• Take Action Guides: What do you do in an emergency? The Spartan Safe App has you covered. Check out the guides and tips on what to do so you can be prepared before an emergency occurs.

To accompany the Spartan Safe App, we have created the Spartan Safe website that provides additional safety information and emergency alert messages. The Spartan Safe website will serve as a one-stop-shop for safety information and will replace the Spartan Alert website.

 On campus, you will see approximately 50 Blue Light towers being converted into Spartan Safe stanchions. These stanchions will have security cameras and a QR code to make a direct call to UNCG Police from your smart phone. The remaining towers will be decommissioned and removed during the summer.

Safety is everyone’s responsibility. Please download the Spartan Safe App by visiting the Google Play or Apple App Store today and do your part to keep everyone Spartan Safe.

When you see a smiling dog wagging its tail, you usually also smile or maybe even give them a hug. At UNCG, the dog will hug you right back.

Odin, UNCG Police’s two-year-old Belgian Tervuren comfort dog, helps students through the stressors of college. 

“Other law enforcement agencies have found tremendous success through comfort dogs, especially with outreach to the community and also helping those in need that are going through stressful times,” says Officer Zachary Lynch, a community resource officer and Odin’s handler.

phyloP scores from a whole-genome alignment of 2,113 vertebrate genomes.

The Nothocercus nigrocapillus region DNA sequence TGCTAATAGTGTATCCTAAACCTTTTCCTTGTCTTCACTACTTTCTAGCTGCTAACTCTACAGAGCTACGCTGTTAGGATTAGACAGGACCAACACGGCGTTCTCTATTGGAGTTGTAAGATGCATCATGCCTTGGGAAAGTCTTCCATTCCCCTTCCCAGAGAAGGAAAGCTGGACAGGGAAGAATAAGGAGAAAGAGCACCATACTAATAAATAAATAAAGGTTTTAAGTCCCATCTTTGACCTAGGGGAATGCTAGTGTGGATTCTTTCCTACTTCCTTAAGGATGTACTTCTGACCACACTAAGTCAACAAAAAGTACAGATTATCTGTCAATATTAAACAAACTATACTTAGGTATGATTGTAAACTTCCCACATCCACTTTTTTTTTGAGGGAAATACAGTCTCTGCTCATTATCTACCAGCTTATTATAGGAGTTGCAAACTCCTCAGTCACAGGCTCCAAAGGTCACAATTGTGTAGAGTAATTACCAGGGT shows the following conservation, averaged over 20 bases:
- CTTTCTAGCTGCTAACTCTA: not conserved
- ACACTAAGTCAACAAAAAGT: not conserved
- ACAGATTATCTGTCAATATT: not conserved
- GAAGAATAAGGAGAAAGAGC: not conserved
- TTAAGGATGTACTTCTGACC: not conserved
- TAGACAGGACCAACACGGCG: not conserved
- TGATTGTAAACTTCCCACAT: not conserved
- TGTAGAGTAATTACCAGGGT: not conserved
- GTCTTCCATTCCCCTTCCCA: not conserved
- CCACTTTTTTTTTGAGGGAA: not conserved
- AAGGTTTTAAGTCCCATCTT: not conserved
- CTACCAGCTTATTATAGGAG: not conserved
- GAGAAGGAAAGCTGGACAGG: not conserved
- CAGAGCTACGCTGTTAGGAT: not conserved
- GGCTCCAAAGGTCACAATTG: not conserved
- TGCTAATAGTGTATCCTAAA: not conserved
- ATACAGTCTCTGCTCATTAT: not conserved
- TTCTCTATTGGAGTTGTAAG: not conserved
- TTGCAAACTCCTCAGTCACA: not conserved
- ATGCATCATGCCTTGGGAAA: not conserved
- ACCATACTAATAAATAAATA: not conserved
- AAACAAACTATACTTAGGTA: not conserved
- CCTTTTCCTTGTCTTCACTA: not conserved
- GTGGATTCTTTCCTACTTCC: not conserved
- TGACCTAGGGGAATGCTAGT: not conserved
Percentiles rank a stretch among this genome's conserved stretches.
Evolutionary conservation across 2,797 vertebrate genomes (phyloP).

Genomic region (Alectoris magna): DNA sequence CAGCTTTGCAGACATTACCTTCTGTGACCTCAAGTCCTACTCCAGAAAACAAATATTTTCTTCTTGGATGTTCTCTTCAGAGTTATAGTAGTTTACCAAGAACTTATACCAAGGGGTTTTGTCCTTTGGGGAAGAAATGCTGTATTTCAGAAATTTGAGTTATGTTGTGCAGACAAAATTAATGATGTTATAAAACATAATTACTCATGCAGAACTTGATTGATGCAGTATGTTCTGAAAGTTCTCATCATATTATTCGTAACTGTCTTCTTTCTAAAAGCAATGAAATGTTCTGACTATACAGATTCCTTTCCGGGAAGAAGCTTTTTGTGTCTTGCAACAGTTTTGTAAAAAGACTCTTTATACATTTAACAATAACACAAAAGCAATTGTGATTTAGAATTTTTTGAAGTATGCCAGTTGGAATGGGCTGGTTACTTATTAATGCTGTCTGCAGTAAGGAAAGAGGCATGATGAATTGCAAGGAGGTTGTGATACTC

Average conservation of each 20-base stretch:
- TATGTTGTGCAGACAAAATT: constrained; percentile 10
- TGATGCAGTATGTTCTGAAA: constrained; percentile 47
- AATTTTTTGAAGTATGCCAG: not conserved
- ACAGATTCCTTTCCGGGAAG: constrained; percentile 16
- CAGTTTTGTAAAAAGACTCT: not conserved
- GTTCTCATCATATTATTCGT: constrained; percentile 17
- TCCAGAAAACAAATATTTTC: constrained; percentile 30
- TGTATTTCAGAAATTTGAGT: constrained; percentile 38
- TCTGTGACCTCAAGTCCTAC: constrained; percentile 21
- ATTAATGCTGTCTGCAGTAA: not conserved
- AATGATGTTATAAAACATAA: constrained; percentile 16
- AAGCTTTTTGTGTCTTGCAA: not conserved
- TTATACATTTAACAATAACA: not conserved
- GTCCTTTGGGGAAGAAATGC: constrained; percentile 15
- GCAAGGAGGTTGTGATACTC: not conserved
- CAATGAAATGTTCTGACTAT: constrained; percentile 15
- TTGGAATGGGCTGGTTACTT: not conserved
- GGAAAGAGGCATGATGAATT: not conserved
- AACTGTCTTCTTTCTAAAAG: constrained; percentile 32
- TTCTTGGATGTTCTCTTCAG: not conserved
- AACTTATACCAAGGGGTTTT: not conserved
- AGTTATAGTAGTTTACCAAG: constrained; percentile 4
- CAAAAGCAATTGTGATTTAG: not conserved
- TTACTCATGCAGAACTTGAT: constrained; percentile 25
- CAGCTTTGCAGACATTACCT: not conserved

With his big, fluffy coat, pointy nose and “Best Friend” harness, Odin is all about getting attention. Officer Lynch walks Odin around the university so students have the chance to meet him. 

“A lot of people love dogs when they’re stressed, especially one as goofy as Odin,” Lynch says 


Odin may be all about fun and furry comfort, but his counterpart Felix has to get down to business. 

Felix is a dual-purpose patrol dog that helps UNCG Police and the entire community with a variety of safety needs.

“His job can be busy at times,” says Officer Maddie Austin, Felix’s handler. “We try to stay on our toes and be proactive as much as we can.”

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Each year, campus tours bring in the next fresh faces of UNCG and their folks. Since students usually keep a poker face, the oohs and aahs of parents become a primary measure of a college’s reputation. 

“Students tend to ask questions that revolve around things to do on campus and Greensboro life,” says sophomore Hailey Todd, a UNCG campus tour guide since spring 2022. ”Parents ask questions centered around safety and logistics.” 

With campus safety at the top of the list, here are five campus features that future Spartan parents are bragging about this year. 


Parents love that UNCG takes a multi-level approach to keeping its students safe by channeling technology and practical answers to student safety. The campus has its own police station perfectly located across from the Kaplan Wellness Center and residence halls cannot be entered without a Spartan card. 

Spartan Alerts quickly communicate danger on campus and apps connect students to safety measures through their phones. On May 8, 2023 UNCG’s LiveSafe app will be replaced with Spartan Safe. This new app has improved digital features like Friend Walk which shares student location with friends and family members and Mobile Blue Light which immediately connects students with the police in case of emergency. These safety measures give families a sense of security as teenagers embark on independent living on a college campus.

Read more